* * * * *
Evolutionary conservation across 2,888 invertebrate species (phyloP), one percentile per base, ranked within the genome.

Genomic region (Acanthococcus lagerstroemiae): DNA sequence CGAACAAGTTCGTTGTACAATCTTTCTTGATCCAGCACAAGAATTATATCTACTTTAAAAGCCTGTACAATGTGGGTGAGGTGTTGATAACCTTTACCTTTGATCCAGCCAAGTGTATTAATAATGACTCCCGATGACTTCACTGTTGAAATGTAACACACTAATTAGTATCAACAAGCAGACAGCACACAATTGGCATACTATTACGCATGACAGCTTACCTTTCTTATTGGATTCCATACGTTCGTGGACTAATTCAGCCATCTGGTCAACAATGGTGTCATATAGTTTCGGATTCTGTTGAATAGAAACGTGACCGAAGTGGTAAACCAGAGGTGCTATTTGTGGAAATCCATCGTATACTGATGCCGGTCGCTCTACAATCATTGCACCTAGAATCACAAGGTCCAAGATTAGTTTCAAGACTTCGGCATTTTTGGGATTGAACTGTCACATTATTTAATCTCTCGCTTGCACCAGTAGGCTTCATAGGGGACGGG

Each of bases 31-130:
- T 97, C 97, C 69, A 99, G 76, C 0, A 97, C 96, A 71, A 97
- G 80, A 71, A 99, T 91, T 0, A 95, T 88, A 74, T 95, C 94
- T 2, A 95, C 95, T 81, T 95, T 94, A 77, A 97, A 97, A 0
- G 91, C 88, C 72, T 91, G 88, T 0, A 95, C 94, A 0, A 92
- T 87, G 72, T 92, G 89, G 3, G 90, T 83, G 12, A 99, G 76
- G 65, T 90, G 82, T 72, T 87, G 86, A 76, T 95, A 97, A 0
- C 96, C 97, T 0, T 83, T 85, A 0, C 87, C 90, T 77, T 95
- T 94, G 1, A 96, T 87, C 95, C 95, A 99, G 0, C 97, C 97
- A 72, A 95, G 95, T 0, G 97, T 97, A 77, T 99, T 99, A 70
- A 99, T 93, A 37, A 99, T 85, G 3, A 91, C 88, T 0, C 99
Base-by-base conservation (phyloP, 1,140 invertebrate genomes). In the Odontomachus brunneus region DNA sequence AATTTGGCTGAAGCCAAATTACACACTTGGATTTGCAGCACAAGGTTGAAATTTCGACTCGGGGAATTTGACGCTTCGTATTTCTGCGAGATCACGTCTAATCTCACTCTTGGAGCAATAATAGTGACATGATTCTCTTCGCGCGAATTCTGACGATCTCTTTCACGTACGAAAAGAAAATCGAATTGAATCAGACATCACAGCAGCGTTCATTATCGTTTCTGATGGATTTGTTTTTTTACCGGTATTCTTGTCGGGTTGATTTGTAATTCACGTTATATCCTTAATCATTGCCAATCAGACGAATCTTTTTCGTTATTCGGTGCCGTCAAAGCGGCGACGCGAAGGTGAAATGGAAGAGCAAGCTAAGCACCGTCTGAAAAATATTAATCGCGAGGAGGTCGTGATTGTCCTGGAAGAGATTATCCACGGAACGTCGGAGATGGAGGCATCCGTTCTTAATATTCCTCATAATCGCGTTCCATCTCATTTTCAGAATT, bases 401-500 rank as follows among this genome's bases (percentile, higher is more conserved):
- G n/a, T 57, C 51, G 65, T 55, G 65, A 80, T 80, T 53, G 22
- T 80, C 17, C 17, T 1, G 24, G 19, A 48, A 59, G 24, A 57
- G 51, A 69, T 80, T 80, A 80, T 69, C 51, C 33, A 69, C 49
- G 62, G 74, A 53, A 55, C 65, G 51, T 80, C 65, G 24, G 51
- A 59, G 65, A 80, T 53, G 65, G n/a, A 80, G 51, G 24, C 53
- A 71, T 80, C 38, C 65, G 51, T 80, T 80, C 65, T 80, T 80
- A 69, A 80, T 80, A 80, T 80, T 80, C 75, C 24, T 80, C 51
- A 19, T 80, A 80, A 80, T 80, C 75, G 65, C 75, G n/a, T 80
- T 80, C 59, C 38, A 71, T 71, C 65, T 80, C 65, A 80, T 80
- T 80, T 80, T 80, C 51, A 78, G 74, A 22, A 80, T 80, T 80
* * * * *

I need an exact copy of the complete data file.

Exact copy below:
Evolutionary conservation across 2,888 invertebrate species (phyloP), one percentile per base, ranked within the genome.

Genomic region (Acanthococcus lagerstroemiae): DNA sequence CGAACAAGTTCGTTGTACAATCTTTCTTGATCCAGCACAAGAATTATATCTACTTTAAAAGCCTGTACAATGTGGGTGAGGTGTTGATAACCTTTACCTTTGATCCAGCCAAGTGTATTAATAATGACTCCCGATGACTTCACTGTTGAAATGTAACACACTAATTAGTATCAACAAGCAGACAGCACACAATTGGCATACTATTACGCATGACAGCTTACCTTTCTTATTGGATTCCATACGTTCGTGGACTAATTCAGCCATCTGGTCAACAATGGTGTCATATAGTTTCGGATTCTGTTGAATAGAAACGTGACCGAAGTGGTAAACCAGAGGTGCTATTTGTGGAAATCCATCGTATACTGATGCCGGTCGCTCTACAATCATTGCACCTAGAATCACAAGGTCCAAGATTAGTTTCAAGACTTCGGCATTTTTGGGATTGAACTGTCACATTATTTAATCTCTCGCTTGCACCAGTAGGCTTCATAGGGGACGGG

Each of bases 31-130:
- T 97, C 97, C 69, A 99, G 76, C 0, A 97, C 96, A 71, A 97
- G 80, A 71, A 99, T 91, T 0, A 95, T 88, A 74, T 95, C 94
- T 2, A 95, C 95, T 81, T 95, T 94, A 77, A 97, A 97, A 0
- G 91, C 88, C 72, T 91, G 88, T 0, A 95, C 94, A 0, A 92
- T 87, G 72, T 92, G 89, G 3, G 90, T 83, G 12, A 99, G 76
- G 65, T 90, G 82, T 72, T 87, G 86, A 76, T 95, A 97, A 0
- C 96, C 97, T 0, T 83, T 85, A 0, C 87, C 90, T 77, T 95
- T 94, G 1, A 96, T 87, C 95, C 95, A 99, G 0, C 97, C 97
- A 72, A 95, G 95, T 0, G 97, T 97, A 77, T 99, T 99, A 70
- A 99, T 93, A 37, A 99, T 85, G 3, A 91, C 88, T 0, C 99
Base-by-base conservation (phyloP, 1,140 invertebrate genomes). In the Odontomachus brunneus region DNA sequence AATTTGGCTGAAGCCAAATTACACACTTGGATTTGCAGCACAAGGTTGAAATTTCGACTCGGGGAATTTGACGCTTCGTATTTCTGCGAGATCACGTCTAATCTCACTCTTGGAGCAATAATAGTGACATGATTCTCTTCGCGCGAATTCTGACGATCTCTTTCACGTACGAAAAGAAAATCGAATTGAATCAGACATCACAGCAGCGTTCATTATCGTTTCTGATGGATTTGTTTTTTTACCGGTATTCTTGTCGGGTTGATTTGTAATTCACGTTATATCCTTAATCATTGCCAATCAGACGAATCTTTTTCGTTATTCGGTGCCGTCAAAGCGGCGACGCGAAGGTGAAATGGAAGAGCAAGCTAAGCACCGTCTGAAAAATATTAATCGCGAGGAGGTCGTGATTGTCCTGGAAGAGATTATCCACGGAACGTCGGAGATGGAGGCATCCGTTCTTAATATTCCTCATAATCGCGTTCCATCTCATTTTCAGAATT, bases 401-500 rank as follows among this genome's bases (percentile, higher is more conserved):
- G n/a, T 57, C 51, G 65, T 55, G 65, A 80, T 80, T 53, G 22
- T 80, C 17, C 17, T 1, G 24, G 19, A 48, A 59, G 24, A 57
- G 51, A 69, T 80, T 80, A 80, T 69, C 51, C 33, A 69, C 49
- G 62, G 74, A 53, A 55, C 65, G 51, T 80, C 65, G 24, G 51
- A 59, G 65, A 80, T 53, G 65, G n/a, A 80, G 51, G 24, C 53
- A 71, T 80, C 38, C 65, G 51, T 80, T 80, C 65, T 80, T 80
- A 69, A 80, T 80, A 80, T 80, T 80, C 75, C 24, T 80, C 51
- A 19, T 80, A 80, A 80, T 80, C 75, G 65, C 75, G n/a, T 80
- T 80, C 59, C 38, A 71, T 71, C 65, T 80, C 65, A 80, T 80
- T 80, T 80, T 80, C 51, A 78, G 74, A 22, A 80, T 80, T 80